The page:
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Jefferson County officials discuss proposed dog laws

May 03, 2004|by DAVE McMILLION

charlestown@herald-mail.com

CHARLES TOWN, W.Va. - A new dog control law being considered by the Jefferson County Commission would allow county officials to seize and destroy dogs whose owners allow them to roam freely.

Another proposal the commissioners are considering would call for a fine of $50 to $500 for anyone who allows their dog to bark to the point that it draws complaints from at least two people.

The proposed laws follow complaints county officials have received about barking and aggressive dogs in the county.

If passed, the proposed law controlling roaming dogs would replace an existing leash law in the county, Commissioner James G. Knode said.

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Under the existing leash law, neighborhoods can request a leash law for their community if they present a petition to the commission, Knode said.

The new proposed law would be countywide.

The proposed new dog roaming law seeks to control dogs from attacking, wounding or killing people, livestock, and other domestic and wild animals. The proposal also seeks to prevent dogs from "forming packs."

If any dog goes off its owner's property and is not on a leash, animal control officers can seize the animal, according to Knode and the proposal.

Such dogs also can be seized if a county license and rabies vaccination tag is not on the animal, the proposal said.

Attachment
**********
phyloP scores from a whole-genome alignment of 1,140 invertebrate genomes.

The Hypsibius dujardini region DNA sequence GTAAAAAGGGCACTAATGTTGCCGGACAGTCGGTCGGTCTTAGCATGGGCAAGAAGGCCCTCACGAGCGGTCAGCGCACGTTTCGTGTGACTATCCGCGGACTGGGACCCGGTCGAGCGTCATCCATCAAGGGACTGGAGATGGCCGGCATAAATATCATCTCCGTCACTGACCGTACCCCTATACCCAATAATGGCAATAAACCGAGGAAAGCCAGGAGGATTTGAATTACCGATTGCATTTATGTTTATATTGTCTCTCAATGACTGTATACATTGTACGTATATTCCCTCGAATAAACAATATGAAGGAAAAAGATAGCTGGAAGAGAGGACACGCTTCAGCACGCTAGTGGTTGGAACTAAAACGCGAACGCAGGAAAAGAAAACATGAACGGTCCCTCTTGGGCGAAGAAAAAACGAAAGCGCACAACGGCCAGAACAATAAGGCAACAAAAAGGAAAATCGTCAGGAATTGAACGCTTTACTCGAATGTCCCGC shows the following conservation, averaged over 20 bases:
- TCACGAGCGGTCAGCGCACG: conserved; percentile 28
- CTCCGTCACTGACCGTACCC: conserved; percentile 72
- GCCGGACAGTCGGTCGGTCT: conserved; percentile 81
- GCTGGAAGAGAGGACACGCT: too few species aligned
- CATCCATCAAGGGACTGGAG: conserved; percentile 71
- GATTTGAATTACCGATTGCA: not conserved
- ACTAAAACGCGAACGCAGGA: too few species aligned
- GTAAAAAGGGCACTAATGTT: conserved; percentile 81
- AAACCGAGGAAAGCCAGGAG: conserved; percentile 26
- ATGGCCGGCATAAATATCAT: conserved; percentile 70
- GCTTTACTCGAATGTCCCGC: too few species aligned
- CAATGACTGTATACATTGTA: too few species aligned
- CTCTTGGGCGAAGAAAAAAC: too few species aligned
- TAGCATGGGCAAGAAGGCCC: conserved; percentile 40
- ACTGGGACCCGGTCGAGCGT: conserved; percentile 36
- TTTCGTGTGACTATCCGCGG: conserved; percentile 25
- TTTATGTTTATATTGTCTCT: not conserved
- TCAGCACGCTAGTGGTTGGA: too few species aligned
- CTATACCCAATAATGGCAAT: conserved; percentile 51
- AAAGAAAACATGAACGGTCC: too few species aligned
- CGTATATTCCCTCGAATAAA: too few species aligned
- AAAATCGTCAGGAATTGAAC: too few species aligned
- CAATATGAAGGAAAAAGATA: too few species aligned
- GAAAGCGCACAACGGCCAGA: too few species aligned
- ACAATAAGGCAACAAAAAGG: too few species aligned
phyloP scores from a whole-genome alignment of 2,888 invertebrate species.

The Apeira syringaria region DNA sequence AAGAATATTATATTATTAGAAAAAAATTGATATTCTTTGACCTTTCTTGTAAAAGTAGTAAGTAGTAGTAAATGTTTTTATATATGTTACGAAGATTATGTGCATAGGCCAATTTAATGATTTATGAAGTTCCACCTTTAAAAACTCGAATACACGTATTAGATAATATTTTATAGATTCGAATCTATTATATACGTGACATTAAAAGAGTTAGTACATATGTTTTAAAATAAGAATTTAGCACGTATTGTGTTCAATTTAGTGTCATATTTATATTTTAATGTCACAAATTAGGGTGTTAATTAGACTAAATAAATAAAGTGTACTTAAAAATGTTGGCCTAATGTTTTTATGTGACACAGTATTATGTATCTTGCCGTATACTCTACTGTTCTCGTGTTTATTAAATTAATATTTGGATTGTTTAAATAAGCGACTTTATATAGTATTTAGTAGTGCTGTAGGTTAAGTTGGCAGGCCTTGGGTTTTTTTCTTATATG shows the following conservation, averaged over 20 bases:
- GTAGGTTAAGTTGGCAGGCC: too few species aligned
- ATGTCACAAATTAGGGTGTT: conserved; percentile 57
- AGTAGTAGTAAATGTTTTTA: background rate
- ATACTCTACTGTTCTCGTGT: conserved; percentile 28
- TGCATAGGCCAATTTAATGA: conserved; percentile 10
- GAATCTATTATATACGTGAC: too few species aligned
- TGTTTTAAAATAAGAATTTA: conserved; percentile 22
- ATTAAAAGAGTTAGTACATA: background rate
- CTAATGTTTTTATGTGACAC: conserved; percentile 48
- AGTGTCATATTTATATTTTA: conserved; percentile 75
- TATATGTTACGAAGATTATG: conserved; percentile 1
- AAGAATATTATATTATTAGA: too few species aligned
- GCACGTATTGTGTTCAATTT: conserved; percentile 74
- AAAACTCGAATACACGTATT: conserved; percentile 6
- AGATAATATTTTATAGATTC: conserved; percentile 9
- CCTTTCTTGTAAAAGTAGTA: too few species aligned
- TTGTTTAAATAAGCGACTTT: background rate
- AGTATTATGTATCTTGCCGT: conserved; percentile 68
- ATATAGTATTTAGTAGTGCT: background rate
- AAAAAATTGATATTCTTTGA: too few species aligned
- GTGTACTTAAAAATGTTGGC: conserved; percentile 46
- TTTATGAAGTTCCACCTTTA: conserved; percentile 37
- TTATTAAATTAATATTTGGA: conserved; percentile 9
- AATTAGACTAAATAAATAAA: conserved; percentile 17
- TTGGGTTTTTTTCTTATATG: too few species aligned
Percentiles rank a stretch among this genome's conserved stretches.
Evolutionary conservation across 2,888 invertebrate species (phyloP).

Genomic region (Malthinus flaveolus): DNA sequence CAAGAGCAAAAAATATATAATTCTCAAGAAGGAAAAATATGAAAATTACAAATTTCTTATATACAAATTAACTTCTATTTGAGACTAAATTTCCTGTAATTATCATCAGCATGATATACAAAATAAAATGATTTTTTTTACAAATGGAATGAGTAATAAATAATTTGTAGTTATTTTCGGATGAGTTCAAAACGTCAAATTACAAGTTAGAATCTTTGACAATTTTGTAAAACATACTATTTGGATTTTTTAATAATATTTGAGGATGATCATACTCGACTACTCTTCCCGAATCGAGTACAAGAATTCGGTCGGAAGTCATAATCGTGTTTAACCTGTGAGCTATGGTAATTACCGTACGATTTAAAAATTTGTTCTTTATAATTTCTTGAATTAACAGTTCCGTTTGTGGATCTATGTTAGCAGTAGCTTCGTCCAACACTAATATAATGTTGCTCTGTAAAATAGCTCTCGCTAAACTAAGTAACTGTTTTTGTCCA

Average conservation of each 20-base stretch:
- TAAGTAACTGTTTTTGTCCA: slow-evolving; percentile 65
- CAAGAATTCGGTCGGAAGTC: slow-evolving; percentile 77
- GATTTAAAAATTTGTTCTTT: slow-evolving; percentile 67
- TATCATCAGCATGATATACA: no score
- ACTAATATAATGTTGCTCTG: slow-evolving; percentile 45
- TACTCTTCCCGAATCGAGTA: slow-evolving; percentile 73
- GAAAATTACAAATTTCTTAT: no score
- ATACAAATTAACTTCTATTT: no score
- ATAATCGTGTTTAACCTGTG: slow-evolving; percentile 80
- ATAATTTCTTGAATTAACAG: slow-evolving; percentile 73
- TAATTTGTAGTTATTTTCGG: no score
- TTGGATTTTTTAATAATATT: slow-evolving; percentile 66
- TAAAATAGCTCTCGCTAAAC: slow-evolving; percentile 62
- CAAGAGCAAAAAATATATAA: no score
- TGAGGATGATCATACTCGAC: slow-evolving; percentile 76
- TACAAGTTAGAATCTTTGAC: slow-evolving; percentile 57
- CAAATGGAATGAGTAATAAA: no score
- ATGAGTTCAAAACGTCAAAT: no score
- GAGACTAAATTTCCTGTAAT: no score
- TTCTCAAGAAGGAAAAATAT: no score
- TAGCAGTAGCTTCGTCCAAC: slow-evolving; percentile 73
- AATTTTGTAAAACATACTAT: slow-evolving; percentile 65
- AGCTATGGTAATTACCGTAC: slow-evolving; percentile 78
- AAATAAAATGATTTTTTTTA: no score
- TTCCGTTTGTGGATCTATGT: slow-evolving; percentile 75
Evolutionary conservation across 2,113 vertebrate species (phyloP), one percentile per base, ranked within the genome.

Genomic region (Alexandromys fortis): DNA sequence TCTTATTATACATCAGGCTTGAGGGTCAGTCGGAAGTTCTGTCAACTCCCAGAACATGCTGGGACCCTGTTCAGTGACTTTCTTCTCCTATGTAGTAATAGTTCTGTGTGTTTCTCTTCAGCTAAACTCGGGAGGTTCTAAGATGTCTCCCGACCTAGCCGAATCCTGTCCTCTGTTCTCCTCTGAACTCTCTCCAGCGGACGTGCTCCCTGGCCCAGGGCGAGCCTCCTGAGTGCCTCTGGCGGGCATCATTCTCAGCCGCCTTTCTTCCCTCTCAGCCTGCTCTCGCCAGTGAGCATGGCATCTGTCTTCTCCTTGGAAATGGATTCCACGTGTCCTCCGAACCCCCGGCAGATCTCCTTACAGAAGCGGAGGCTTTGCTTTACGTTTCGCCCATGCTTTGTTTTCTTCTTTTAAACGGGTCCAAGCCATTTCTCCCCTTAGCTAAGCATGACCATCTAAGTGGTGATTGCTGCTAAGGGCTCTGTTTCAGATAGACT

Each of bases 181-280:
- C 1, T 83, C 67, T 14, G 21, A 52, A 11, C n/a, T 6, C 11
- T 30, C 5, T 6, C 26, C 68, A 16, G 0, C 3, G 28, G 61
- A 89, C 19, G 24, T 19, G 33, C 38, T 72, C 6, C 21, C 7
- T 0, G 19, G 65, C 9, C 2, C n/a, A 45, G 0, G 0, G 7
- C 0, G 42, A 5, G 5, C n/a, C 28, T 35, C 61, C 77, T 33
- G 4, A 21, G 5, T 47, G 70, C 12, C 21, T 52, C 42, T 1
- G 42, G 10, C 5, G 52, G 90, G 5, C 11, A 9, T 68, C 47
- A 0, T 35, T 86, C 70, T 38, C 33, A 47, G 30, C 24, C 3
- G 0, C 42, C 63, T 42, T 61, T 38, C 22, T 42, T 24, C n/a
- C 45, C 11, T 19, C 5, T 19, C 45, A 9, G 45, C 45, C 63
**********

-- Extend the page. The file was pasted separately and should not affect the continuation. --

Dogs seized will be held at the county dog pound for five days or until the owner pays the pound fees and costs, the proposal said.

Dogs not picked up by the owner within five days shall become the property of the county and destroyed by the animal control officer if no responsible new owner can be found, the proposal said.

Dogs engaged in legal hunting, lawful training exercises, or lawful herding or other farm-related activities not in residential areas would not be subject to the law.

Under the proposed barking dog law, a barking, howling or yelping dog would be considered a "public nuisance" if two or more people living in different houses complain about the animal, according to the proposal.

If the dog owner does not control the barking, the person could be found guilty of a misdemeanor and could be fined $50 to $500, the proposal states.

Although the commissioners have fielded complaints about barking and aggressive dogs in the county, some have expressed concern about new dog laws going too far.

One county resident told commissioners at a meeting last year that he believed a barking dog law would amount to discrimination against dog owners.

Richard Henry said he lives near a farm in Summit Point, W.Va., where cattle are raised. Henry said he cannot see the fairness in passing a law controlling barking dogs "when there's a mooing cow on the other side of the fence."

The commissioners discussed the two proposed dog laws during their meeting last Thursday and decided to have a public hearing on the issue May 13 at 7 p.m.

Commissioner Jane Tabb said the commissioners may get some "strong reactions" from the proposals.

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